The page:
Abstract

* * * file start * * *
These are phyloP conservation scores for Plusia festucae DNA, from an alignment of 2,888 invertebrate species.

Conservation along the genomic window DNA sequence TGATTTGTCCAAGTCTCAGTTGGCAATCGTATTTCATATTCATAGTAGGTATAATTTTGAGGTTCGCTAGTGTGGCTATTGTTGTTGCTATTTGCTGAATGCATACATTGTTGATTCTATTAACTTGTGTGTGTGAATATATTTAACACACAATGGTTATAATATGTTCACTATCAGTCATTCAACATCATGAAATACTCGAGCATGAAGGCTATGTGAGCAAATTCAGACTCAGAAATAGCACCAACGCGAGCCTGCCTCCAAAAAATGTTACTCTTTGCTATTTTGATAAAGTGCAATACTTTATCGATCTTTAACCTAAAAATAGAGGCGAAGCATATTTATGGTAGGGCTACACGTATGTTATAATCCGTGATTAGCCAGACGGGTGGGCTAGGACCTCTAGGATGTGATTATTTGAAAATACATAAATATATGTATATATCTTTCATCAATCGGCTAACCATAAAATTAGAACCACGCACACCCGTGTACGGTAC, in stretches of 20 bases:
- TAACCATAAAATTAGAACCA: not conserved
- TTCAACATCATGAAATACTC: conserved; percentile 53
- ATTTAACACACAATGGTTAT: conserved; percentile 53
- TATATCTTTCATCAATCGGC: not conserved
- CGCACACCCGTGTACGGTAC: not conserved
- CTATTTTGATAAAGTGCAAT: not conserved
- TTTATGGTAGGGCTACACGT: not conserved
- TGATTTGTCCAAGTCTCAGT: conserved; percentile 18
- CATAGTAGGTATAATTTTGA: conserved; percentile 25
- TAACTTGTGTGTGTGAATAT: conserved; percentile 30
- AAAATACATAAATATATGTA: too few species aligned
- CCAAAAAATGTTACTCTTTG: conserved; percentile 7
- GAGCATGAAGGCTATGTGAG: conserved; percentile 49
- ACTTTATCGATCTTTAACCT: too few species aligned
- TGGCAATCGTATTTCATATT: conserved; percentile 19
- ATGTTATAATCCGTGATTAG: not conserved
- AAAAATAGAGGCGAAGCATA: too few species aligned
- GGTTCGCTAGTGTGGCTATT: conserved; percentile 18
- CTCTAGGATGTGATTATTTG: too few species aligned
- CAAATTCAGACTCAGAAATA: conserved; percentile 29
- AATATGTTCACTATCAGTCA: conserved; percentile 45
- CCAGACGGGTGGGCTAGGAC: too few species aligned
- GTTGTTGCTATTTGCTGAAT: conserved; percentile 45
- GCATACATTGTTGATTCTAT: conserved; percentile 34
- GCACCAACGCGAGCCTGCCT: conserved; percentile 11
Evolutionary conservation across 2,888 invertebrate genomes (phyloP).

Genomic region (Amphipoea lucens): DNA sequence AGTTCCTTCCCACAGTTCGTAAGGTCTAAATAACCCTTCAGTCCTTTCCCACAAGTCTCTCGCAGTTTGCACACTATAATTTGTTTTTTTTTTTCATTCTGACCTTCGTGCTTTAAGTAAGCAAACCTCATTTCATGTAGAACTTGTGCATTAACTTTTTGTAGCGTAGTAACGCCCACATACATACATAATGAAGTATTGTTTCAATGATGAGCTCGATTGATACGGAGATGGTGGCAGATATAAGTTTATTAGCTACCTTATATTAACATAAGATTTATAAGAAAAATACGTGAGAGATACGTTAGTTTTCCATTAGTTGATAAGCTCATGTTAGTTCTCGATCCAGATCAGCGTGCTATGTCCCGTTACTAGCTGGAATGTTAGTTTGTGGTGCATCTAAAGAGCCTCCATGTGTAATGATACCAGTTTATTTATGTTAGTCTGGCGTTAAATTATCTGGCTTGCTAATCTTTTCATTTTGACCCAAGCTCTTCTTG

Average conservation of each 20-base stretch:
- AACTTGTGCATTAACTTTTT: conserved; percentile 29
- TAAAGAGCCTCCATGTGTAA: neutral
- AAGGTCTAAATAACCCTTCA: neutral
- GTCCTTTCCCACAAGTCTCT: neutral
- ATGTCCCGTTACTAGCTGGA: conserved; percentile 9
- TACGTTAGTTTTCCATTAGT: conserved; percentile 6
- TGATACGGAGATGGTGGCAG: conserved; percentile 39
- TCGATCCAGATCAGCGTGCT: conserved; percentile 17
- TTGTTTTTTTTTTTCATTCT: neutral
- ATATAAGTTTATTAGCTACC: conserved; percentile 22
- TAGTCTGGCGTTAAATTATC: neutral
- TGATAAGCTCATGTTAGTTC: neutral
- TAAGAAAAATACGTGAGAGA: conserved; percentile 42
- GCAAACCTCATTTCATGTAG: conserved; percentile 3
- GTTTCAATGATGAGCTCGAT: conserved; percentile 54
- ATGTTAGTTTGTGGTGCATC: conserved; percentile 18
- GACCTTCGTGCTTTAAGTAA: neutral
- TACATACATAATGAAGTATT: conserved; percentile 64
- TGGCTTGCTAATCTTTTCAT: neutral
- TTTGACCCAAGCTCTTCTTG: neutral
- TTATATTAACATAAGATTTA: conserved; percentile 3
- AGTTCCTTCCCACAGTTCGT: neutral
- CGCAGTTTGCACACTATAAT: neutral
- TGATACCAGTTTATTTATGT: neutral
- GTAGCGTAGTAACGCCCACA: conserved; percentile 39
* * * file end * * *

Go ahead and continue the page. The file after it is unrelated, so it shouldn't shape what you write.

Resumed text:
The Westphalian C Etruria Formation of Tansey Green, South Staffordshire, comprises three facies associations deposited during a period of extensional faulting. Subsequent to upper delta plain deposition during Westphalian A and B times, the lower Etruria Formation was deposited upon a poorly drained alluvial plain fed by low sinuousity, east- and northeast-flowing streams, which were periodically inactive. Whilst channel geometry remained unchanged, continued sedimentation resulted in relative lowering of the water table and development of a second facies association, characterized by well-drained alluvial plain conditions upon which conifers thrived. These alluvial associations include occasional well-developed palaeosol horizons indicative of variable drainage conditions. Continued extensional faulting culminated in alkaline basaltic and phreatomagmatic volcanism and deposition of the third facies association which comprises volcaniclastic and possible epiclastic rocks. Rapid deposition of the third association resulted in the excellent preservation of a Westphalian C conifer flora. Although extensional tectonism provided the dominant control on sedimentation, this is believed to be only of localized importance during a period of Variscan compression and associated uplift which characterizes much of the southern margin of the Pennine Basin.

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